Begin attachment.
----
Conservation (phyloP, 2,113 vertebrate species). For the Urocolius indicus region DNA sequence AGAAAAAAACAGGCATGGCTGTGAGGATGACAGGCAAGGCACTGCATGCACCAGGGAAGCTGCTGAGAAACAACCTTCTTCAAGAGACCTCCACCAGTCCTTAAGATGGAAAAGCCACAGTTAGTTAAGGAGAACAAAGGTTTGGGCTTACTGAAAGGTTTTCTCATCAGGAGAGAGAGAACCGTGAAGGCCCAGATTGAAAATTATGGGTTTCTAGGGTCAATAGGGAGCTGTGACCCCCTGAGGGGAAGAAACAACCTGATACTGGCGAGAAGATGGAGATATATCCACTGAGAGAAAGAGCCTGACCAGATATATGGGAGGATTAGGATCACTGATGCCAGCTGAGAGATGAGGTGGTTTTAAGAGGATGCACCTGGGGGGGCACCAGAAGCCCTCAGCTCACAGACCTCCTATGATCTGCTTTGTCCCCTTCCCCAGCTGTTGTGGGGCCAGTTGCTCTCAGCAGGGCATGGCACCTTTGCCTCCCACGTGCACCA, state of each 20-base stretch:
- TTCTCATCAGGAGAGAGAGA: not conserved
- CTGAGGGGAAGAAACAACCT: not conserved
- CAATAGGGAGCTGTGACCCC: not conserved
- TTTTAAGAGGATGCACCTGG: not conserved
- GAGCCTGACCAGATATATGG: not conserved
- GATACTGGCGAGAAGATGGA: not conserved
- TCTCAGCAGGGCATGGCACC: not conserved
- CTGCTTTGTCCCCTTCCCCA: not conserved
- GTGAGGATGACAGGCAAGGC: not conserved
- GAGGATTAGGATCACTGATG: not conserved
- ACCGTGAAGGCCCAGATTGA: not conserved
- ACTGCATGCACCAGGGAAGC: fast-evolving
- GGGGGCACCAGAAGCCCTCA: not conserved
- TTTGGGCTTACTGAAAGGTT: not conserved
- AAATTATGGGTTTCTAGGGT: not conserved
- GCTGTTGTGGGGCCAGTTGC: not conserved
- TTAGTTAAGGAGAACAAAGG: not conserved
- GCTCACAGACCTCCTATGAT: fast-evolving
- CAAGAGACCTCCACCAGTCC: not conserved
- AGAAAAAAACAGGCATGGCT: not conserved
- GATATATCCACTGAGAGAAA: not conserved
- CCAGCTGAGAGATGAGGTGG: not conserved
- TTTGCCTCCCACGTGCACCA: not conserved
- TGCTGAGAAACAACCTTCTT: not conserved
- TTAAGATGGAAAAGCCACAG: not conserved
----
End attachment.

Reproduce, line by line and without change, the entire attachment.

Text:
Conservation (phyloP, 2,113 vertebrate species). For the Urocolius indicus region DNA sequence AGAAAAAAACAGGCATGGCTGTGAGGATGACAGGCAAGGCACTGCATGCACCAGGGAAGCTGCTGAGAAACAACCTTCTTCAAGAGACCTCCACCAGTCCTTAAGATGGAAAAGCCACAGTTAGTTAAGGAGAACAAAGGTTTGGGCTTACTGAAAGGTTTTCTCATCAGGAGAGAGAGAACCGTGAAGGCCCAGATTGAAAATTATGGGTTTCTAGGGTCAATAGGGAGCTGTGACCCCCTGAGGGGAAGAAACAACCTGATACTGGCGAGAAGATGGAGATATATCCACTGAGAGAAAGAGCCTGACCAGATATATGGGAGGATTAGGATCACTGATGCCAGCTGAGAGATGAGGTGGTTTTAAGAGGATGCACCTGGGGGGGCACCAGAAGCCCTCAGCTCACAGACCTCCTATGATCTGCTTTGTCCCCTTCCCCAGCTGTTGTGGGGCCAGTTGCTCTCAGCAGGGCATGGCACCTTTGCCTCCCACGTGCACCA, state of each 20-base stretch:
- TTCTCATCAGGAGAGAGAGA: not conserved
- CTGAGGGGAAGAAACAACCT: not conserved
- CAATAGGGAGCTGTGACCCC: not conserved
- TTTTAAGAGGATGCACCTGG: not conserved
- GAGCCTGACCAGATATATGG: not conserved
- GATACTGGCGAGAAGATGGA: not conserved
- TCTCAGCAGGGCATGGCACC: not conserved
- CTGCTTTGTCCCCTTCCCCA: not conserved
- GTGAGGATGACAGGCAAGGC: not conserved
- GAGGATTAGGATCACTGATG: not conserved
- ACCGTGAAGGCCCAGATTGA: not conserved
- ACTGCATGCACCAGGGAAGC: fast-evolving
- GGGGGCACCAGAAGCCCTCA: not conserved
- TTTGGGCTTACTGAAAGGTT: not conserved
- AAATTATGGGTTTCTAGGGT: not conserved
- GCTGTTGTGGGGCCAGTTGC: not conserved
- TTAGTTAAGGAGAACAAAGG: not conserved
- GCTCACAGACCTCCTATGAT: fast-evolving
- CAAGAGACCTCCACCAGTCC: not conserved
- AGAAAAAAACAGGCATGGCT: not conserved
- GATATATCCACTGAGAGAAA: not conserved
- CCAGCTGAGAGATGAGGTGG: not conserved
- TTTGCCTCCCACGTGCACCA: not conserved
- TGCTGAGAAACAACCTTCTT: not conserved
- TTAAGATGGAAAAGCCACAG: not conserved